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  Classical Editor Rob Barnett    


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Alessandro SCARLATTI (1660-1725)
Dixit Dominus [13:06]
Sdegno la fiamma estinse [4:00]
Mori, mi dici, [4:57]
O selce, o tigre, o ninfa [3:56]
O morte [6:13]
Arsi un tempo [4:16]
Magnificat [21:57]
Concerto Italiano: Anna Simboli (soprano); Elisabetta Tiso (soprano); Paolo Costa (alto); Gianluca Ferrarini (tenor); Sergio Foresti (bass); Ignazio Schifani (organ and harpsichord); Eduardo Eguez (chitarrone)/Rinaldo Alessandrini
rec. 2006, European Union. DDD
NAïVE OP 30350 [58:35]





Concerto Italiano is one of those energetic and expert ensembles which seemed to emerge from nowhere in the mid-1980s, effortlessly to do everything right and now to find itself consistently and deservedly attracting the very highest praise for almost everything it does. The ensemble’s recordings often appear in the lists of ‘first choices’ and ‘highly recommendeds’ while their conductor, Rinaldo Alessandrini, commands a great deal of respect – and it’s growing.

On this CD the seven-strong ensemble performs polyphonic music by the rather conservative – at least in respect of small-scale vocal music – Alessandro Scarlatti. The two works which occupy the bulk of this disc are his Dixit Dominus and Magnificat; these are supplemented by half a dozen secular madrigals. At a time when a more operatic, dramatic - even declamatory - style was developing and becoming more and more popular in Italy, Scarlatti insisted on writing in a more traditional style. This was probably because its structure allowed him the better to meet the challenges he set himself. But it is to be remembered too that the churches and ‘official’ patrons of such music in Rome at the end of the seventeenth and start of the eighteenth centuries markedly favoured a more entrenched, less adventurous, style. What Scarlatti wrote suited those requirements. And, for all we can tell, Scarlatti may also simply have preferred the results of such a compositional style.

Not that these results are any the less full of genuine beauty; nor do they make a diminished impact. What we have on this CD is music of the highest order. The Dixit Dominus is a polished and impactful exercise in counterpoint redolent of Palestrina. Replete with fiendishly difficult (mostly because rhythmically complex) passages, the piece requires real agility and precision. The members of Concerto Italiano have them as needed. It’s a composition that makes no pretence of covering more ground than appropriate; Concerto Italiano perform it with an enthusiastic containment midway between gusto and reverence which does everything necessary to expose its strengths and beauty.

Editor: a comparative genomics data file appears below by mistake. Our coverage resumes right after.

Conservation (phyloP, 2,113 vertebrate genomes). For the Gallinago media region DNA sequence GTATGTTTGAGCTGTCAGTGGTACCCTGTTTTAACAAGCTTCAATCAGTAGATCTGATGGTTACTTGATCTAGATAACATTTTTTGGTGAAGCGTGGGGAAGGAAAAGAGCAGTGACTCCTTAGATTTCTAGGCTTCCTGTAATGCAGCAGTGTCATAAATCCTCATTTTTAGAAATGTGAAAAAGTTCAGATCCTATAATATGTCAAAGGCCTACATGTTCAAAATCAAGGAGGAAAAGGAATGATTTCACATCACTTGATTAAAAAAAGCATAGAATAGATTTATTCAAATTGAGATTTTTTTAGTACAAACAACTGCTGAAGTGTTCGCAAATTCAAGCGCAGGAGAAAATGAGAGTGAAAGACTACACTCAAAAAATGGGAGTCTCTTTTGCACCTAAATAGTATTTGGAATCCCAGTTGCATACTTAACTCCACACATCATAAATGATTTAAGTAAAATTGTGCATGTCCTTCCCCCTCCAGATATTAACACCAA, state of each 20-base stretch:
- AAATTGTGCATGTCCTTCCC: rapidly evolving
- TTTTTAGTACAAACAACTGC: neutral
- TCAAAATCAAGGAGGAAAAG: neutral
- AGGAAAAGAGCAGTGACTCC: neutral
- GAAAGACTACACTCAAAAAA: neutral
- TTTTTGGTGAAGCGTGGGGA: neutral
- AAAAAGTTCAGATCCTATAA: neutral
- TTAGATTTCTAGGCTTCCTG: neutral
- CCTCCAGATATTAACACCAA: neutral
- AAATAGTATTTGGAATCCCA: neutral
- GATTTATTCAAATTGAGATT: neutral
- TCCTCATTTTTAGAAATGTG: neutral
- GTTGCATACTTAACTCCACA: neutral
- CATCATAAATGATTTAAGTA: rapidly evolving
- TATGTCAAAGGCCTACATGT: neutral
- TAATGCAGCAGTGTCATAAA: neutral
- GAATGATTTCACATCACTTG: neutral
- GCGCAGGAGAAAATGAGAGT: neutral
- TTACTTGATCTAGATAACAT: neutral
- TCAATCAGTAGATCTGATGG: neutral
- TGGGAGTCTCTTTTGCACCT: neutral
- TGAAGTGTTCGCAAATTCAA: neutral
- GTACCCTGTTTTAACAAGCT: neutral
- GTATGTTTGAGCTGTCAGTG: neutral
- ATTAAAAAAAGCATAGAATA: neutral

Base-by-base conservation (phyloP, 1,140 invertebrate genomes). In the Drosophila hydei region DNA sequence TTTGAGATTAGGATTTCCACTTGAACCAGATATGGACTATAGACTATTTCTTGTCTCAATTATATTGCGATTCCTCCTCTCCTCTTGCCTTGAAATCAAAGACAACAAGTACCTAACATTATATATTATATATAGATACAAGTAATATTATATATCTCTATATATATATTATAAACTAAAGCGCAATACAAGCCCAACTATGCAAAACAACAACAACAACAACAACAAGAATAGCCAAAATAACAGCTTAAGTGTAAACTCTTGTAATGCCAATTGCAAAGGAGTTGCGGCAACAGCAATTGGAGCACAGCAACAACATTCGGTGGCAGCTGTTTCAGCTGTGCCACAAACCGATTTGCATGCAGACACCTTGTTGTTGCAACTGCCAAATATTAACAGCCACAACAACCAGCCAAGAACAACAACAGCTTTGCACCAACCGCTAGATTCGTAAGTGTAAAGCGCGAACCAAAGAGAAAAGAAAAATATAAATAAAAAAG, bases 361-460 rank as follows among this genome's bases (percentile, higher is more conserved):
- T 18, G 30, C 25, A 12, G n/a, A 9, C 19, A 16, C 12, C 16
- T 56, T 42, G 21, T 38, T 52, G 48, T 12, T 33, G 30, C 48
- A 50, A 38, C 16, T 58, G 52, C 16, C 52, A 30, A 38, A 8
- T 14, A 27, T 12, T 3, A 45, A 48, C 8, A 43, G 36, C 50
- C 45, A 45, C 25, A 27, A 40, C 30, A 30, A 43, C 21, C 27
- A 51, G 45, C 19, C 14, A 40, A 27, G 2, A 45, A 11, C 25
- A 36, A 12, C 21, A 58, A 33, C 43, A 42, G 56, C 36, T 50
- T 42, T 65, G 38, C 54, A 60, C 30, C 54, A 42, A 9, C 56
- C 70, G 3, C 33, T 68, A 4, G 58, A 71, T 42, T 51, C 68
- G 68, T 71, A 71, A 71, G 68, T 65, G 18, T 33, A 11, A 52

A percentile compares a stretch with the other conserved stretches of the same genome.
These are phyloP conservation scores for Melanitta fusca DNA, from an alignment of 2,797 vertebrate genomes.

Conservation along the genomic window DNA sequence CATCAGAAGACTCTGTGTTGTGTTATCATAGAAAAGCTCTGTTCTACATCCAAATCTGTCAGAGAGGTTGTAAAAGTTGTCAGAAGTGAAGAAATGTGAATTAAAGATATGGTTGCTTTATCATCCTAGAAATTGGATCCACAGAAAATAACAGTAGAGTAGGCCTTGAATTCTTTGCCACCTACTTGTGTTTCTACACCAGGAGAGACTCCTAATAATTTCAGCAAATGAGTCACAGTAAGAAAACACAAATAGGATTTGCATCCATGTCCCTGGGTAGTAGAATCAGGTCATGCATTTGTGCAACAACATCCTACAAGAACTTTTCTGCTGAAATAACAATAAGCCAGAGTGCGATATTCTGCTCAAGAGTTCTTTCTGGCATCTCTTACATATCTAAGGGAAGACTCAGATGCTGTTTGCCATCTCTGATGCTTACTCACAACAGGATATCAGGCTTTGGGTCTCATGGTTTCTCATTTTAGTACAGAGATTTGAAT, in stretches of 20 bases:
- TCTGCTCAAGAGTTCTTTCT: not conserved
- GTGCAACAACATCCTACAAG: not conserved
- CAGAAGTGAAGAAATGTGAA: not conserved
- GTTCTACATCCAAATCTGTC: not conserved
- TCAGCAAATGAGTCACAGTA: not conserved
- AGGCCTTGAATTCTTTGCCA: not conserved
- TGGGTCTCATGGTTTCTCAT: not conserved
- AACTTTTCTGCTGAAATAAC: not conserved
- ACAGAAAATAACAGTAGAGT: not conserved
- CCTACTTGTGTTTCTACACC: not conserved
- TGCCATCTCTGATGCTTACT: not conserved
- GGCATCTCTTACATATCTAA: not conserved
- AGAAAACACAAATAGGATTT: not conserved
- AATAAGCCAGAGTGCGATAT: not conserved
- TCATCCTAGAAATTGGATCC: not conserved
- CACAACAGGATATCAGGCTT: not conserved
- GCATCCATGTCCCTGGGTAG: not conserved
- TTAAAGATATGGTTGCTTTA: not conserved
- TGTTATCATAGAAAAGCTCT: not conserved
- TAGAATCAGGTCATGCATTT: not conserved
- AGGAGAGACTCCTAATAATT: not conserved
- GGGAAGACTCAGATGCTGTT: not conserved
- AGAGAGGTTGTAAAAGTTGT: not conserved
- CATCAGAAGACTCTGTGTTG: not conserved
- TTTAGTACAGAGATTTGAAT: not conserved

Similarly the Magnificat makes very real demands on its performers: listen to its short Amen, for instance. There’s greater emphasis on solo singing and the texture is somewhat sparser; this can be interpreted as a more ‘modern’ approach. There is greater translucently, which reminds one of Corelli (in the Quia respexit, for example) as much as of Vivaldi, say. It’s a piece which the performers allow to unfold slowly and gently, rather than plough through without attending to the relationship between words, musical line and pace merely because the Magnificat follows a known liturgical pattern.

The madrigals are written in a rich counterpoint and depart from the text-led clarity elaborated by Monteverdi in that the texture and sonic impact are perhaps less focused. This actually means that greater levels of skill by the performers are needed. And they have them: again, the result is very pleasing. Their sonic world could be that of Gesualdo without the dissonances, or even that of some of the later English madrigalists: there is a studied evenness, a control and doggedness containing the sentiments of these five substantial and pointed pieces which might belie the ferocity of their poetry… ‘che vita omicida’, ‘spegna il tuo ghiaccio l’amoroso ardore’. Concerto Italiano pitches this tension and vigour perfectly where conviction pushes brashness aside.

The recording is unfussy; the liner notes informative; the text is provided in French and English as well as Latin and Italian. At just under an hour, one might cavil at the length of the CD, but if you’re looking for quality over quantity, want to be moved by the restrained and gentle singing or even want to sample something of its time yet reflecting the devotion of earlier generations, this is a CD not to be missed.

Mark Sealey

 

 


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